Within the human body, fluids such as blood must be maintained within the narrow range of 7.35 to 7.45, making it slightly alkaline. Outside the range, pH becomes incompatible with life; proteins are denatured and digested, enzymes lose their ability to function, and the body is unable to sustain itself.
To maintain this narrow range of pH the body has a powerful buffering system. Acid–base imbalances that overcome this system can be compensated in the short term by changing the rate of ventilation.
The kidneys also play an important role in maintaining acid-base homeostasis by regulating the pH of the blood plasma. The kidneys have two very important roles in maintaining the acid-base balance: to reabsorb bicarbonate from urine, and to excrete hydrogen ions into urine. The kidneys are slower to compensate than the lungs, but renal physiology has several powerful mechanisms to control pH by the excretion of excess acid or base. The major homeostatic control point for maintaining a stable balance is renal excretion.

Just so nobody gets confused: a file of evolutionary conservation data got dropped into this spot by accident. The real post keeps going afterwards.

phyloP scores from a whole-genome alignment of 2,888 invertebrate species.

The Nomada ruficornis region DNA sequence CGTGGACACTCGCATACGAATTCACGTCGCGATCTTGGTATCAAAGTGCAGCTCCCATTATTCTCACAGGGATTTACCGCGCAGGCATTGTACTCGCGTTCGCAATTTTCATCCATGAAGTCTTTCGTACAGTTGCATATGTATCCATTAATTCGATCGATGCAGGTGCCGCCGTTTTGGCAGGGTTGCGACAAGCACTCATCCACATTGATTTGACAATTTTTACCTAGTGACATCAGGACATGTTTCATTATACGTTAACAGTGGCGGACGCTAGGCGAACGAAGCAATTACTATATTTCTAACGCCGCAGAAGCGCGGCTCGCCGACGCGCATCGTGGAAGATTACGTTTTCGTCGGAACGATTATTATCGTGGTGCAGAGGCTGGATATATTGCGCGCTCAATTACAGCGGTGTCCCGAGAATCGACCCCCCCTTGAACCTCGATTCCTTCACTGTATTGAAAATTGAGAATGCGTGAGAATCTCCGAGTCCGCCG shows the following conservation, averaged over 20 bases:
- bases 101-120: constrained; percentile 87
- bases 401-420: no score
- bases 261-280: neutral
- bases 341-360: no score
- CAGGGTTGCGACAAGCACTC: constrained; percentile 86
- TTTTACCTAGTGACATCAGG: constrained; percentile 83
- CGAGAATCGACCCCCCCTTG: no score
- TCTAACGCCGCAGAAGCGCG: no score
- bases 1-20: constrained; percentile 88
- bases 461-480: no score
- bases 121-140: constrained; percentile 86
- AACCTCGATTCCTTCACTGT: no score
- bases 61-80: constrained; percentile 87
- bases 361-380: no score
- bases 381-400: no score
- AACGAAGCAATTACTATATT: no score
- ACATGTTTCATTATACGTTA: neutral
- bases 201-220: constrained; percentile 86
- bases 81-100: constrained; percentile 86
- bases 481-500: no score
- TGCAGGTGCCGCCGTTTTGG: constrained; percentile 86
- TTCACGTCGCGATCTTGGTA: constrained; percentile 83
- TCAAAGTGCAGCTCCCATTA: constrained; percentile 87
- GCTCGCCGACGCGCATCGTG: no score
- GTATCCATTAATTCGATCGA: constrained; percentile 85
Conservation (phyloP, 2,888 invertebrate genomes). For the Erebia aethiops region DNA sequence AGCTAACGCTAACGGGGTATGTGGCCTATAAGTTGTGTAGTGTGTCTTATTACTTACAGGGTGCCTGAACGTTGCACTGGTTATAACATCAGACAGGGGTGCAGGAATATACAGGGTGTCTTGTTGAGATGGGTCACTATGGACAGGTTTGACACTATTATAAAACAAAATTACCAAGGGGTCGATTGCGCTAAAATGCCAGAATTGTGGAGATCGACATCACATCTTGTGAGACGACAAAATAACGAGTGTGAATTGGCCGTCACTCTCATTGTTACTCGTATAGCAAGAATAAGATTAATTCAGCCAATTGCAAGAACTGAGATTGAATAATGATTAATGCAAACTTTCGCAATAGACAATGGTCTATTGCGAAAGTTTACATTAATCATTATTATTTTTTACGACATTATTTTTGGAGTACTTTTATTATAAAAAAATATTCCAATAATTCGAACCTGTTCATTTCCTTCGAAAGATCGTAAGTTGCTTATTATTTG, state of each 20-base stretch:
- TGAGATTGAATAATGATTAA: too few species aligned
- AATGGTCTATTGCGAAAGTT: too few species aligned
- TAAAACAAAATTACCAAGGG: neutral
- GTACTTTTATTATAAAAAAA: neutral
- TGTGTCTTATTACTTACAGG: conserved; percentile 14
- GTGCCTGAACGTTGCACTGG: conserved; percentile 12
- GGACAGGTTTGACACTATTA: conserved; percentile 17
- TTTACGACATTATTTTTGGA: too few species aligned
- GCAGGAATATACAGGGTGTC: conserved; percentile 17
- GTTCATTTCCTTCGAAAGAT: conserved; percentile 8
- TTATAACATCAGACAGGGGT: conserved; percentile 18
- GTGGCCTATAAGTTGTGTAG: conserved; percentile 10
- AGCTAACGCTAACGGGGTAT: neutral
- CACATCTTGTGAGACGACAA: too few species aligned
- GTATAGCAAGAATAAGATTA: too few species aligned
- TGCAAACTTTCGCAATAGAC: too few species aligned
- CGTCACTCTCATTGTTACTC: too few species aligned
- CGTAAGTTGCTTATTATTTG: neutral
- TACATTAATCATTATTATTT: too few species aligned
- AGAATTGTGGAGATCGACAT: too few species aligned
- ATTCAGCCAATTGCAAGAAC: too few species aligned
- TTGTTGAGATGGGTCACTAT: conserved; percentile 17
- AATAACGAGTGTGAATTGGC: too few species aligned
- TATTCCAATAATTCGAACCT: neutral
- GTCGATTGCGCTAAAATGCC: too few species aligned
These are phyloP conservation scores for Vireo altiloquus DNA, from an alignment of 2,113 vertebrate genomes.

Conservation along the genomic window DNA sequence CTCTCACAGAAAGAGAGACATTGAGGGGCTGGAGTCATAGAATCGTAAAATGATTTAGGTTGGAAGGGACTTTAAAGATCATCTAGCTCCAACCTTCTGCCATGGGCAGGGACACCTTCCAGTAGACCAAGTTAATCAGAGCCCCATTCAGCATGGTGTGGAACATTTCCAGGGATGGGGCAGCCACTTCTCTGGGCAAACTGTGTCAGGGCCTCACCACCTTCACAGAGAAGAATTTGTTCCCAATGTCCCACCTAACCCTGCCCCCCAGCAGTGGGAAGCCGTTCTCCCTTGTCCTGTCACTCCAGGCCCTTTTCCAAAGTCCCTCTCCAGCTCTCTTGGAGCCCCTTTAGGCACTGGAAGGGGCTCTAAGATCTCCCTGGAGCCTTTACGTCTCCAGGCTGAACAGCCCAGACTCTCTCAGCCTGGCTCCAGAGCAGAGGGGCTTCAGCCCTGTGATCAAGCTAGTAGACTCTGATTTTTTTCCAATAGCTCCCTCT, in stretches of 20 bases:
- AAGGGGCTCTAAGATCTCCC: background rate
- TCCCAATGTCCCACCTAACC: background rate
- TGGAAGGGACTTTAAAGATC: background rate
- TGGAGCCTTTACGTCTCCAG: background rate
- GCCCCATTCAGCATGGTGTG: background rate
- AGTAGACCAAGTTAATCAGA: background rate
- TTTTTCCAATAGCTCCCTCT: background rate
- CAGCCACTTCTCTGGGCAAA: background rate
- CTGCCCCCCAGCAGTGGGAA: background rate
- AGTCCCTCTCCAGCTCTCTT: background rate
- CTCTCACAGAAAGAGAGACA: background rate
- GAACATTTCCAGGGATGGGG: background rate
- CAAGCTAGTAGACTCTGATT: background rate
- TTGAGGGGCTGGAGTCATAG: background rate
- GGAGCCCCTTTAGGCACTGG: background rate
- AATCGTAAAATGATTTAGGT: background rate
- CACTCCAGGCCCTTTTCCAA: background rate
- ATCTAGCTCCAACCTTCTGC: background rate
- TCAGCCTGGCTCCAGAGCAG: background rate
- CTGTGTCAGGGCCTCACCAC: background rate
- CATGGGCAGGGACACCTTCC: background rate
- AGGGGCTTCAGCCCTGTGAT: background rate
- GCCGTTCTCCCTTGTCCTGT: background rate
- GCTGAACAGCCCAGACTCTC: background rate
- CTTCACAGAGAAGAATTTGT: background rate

Bicarbonate (HCO3-) does not have a transporter, so its reabsorption involves a series of reactions in the tubule lumen and tubular epithelium. In response to acidosis, tubular cells reabsorb more bicarbonate from the tubular fluid, collecting duct cells secrete more hydrogen and generate more bicarbonate, and ammoniagenesis leads to increased formation of the NH3 buffer. In response to alkalosis, the kidneys may excrete more bicarbonate by decreasing hydrogen ion secretion from the tubular epithelial cells, and lowering rates of glutamine metabolism and ammonium excretion.